6. Detention during lunch break.
  7. Communications with parents.
  8. Referral to principal.
  9. Principal communicating with parents.
  10. Exclusion (Suspension or Expulsion) from school (in accordance with Rule 130 of the Rules for National; School as amended by circular and Education Welfare Act 2000)

Usually sanctions will relate as closely as possible to the behaviour.

Suspension and Expulsion

Before serious sanctions such as detention, suspension or expulsion are used, the normal channels of communication with parents may be verbal or by letter depending on the circumstances.

For serious misbehaviour or repeated instances of serious misbehaviour suspension may be considered.  Parents concerned will be invited to come to the school to discuss their child’s case.  Aggressive, threatening or violent behaviour towards a teacher or pupil will be viewed as serious misbehaviour.

Where there are repeated incidents of serious misbehaviour, the Chairperson of the Board of Management will be informed and the parents will be requested in writing to attend a meeting with the principal and possibly the chairperson.  If the parents do not give an undertaking that the pupil will behave in an acceptable manner in the future the pupil may be suspended for a period.  Prior to suspension, where possible, the principal may review the case in consultation with teachers and other members of the school community involved, with due regard to records of previous misbehaviours, their pattern and context, sanctions and other interventions used and their outcomes and any relevant medical information.  Suspension will be accordance with the Rules for National Schools and Education Welfare Act 2000.

In case of very serious misbehaviour, where it is necessary to ensure that order and discipline are maintained and to secure the safety of the pupils, the Board may authorise the Chairperson or Principal to sanction an immediate suspension for a period not exceeding three school days, pending a discussion of the matter with the parents.

Expulsion may be considered in an extreme case, in accordance with the Rules for National Schools and the Education Welfare Act 2000.  Before suspending or expelling a pupil, the Board shall notify the Education Welfare Officer in writing in accordance with Section 24 of the Education Welfare Act.

Removal of Suspension (Reinstatement)

Following a period of suspension the parents / must give a satisfactory written undertaking that a suspended pupil will behave in accordance with the school code and the principal must be satisfied that the pupils reinstatement will not constitute a risk to the pupil’s own safety or that of the other pupils or staff.  The principal will facilitate the preparation of a behaviour plan for the pupil if required and will re-admit the pupil to the class.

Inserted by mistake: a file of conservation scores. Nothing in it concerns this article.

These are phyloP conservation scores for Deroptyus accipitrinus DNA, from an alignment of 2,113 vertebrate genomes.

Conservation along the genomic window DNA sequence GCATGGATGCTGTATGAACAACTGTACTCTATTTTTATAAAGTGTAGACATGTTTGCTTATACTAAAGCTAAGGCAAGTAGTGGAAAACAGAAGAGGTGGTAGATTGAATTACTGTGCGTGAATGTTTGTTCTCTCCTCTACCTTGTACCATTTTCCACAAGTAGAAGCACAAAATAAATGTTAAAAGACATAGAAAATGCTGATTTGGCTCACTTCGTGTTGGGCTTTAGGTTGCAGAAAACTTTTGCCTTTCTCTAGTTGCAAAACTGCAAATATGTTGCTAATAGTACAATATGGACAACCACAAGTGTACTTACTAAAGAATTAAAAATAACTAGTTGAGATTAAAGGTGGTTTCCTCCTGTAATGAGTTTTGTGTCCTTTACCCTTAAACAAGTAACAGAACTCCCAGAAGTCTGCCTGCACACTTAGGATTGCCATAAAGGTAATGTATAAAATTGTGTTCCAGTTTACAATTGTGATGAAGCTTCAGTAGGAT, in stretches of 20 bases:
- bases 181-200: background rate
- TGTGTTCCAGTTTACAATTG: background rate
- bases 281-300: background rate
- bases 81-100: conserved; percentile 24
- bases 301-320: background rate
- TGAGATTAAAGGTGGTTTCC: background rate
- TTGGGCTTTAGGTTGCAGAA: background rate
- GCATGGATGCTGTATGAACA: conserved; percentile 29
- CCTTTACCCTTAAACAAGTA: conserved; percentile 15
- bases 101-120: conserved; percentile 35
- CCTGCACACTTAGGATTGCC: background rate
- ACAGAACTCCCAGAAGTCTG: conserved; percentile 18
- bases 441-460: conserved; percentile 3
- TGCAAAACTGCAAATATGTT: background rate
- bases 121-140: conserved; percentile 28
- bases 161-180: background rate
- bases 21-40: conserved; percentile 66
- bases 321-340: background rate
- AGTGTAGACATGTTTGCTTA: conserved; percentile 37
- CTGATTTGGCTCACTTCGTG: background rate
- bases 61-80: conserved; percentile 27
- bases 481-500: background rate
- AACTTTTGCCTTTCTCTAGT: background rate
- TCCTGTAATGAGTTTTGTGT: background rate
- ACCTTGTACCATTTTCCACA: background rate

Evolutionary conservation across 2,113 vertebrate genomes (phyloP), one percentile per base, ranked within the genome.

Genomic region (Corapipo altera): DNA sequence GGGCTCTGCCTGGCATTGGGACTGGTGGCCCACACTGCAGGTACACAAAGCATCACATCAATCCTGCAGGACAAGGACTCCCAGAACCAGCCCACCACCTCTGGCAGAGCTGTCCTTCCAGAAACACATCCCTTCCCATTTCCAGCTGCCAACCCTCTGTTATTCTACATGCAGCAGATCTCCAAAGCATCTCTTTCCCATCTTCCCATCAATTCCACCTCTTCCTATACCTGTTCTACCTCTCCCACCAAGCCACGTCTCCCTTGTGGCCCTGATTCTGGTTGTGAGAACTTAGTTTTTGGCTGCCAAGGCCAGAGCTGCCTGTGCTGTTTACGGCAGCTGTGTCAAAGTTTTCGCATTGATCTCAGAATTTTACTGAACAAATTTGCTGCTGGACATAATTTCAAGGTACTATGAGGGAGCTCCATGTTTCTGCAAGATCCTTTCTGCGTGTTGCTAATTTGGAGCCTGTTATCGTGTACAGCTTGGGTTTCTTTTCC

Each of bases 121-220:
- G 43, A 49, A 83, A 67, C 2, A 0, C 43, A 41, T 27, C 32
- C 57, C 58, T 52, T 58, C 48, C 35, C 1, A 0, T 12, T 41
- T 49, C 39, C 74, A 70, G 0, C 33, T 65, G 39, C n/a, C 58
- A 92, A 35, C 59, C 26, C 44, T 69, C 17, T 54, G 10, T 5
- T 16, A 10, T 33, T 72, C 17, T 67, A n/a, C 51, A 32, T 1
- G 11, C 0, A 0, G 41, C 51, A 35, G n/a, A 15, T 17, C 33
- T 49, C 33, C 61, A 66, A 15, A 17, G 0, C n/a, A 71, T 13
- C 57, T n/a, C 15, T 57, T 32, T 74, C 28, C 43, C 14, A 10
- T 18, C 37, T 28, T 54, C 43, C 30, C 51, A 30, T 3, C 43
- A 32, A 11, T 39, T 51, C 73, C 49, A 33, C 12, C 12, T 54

Children with Special Needs

All children are required to comply with the code of behaviour. However the school recognises that children with special needs may require assistance in understanding certain rules.  Specialised behaviour plans will be put in place in consultation with parents and the class teacher, learning support/resource teacher and principal. The school will work closely with home to ensure that optimal support is given.  Cognitive development will be taken into account at all times.  Professional advice from psychological assessments will be invaluable.

The children in the class or school may be taught strategies to assist a pupil with special needs to adhere to the rules and thus provide peer support.  This will be done in a supportive and safe way, acknowledging and respecting the difference in all individuals.

Communicating with parents

Communicating with parents is central to maintain a positive approach to dealing with children.  Parents and teachers should develop a joint strategy to address specific difficulties, in addition to sharing a broader philosophy which can be implemented at home and in school.

A high level of co-operation and open communication is seen as an important factor encouraging positive behaviour in the school.  Structures and channels designed to maintain a high level of communication among staff and between staff, pupils and parents have been established and are being reviewed regularly.

Parents are encouraged to talk in confidence to teachers about any significant developments in a child’s life (in the past or present), which may affect the child’s behaviour.


The Following methods of communication are to be used within the school:

  • Informal/ formal parent/teacher.
  • Through children’s homework journal (infants do not have a homework journal, please check bags for notes)
  • Letters/notes from school to home and from home to school.
  • Newsletters/ school web-site.
  • Textaparent service.

The School advises parents of St. Brigid’s that use of the following social media sites are illegal under the age of 13; Instagram, Snapchat, Facebook.

Any alleged incidents of cyber bullying on sites be they legal or illegal will be  reported directly to the parents of the children involved and the parents will be asked to deal with it appropriately.

This policy has been ratified at the Board of Management meeting of 02/06/2016 and will be reviewed every two years.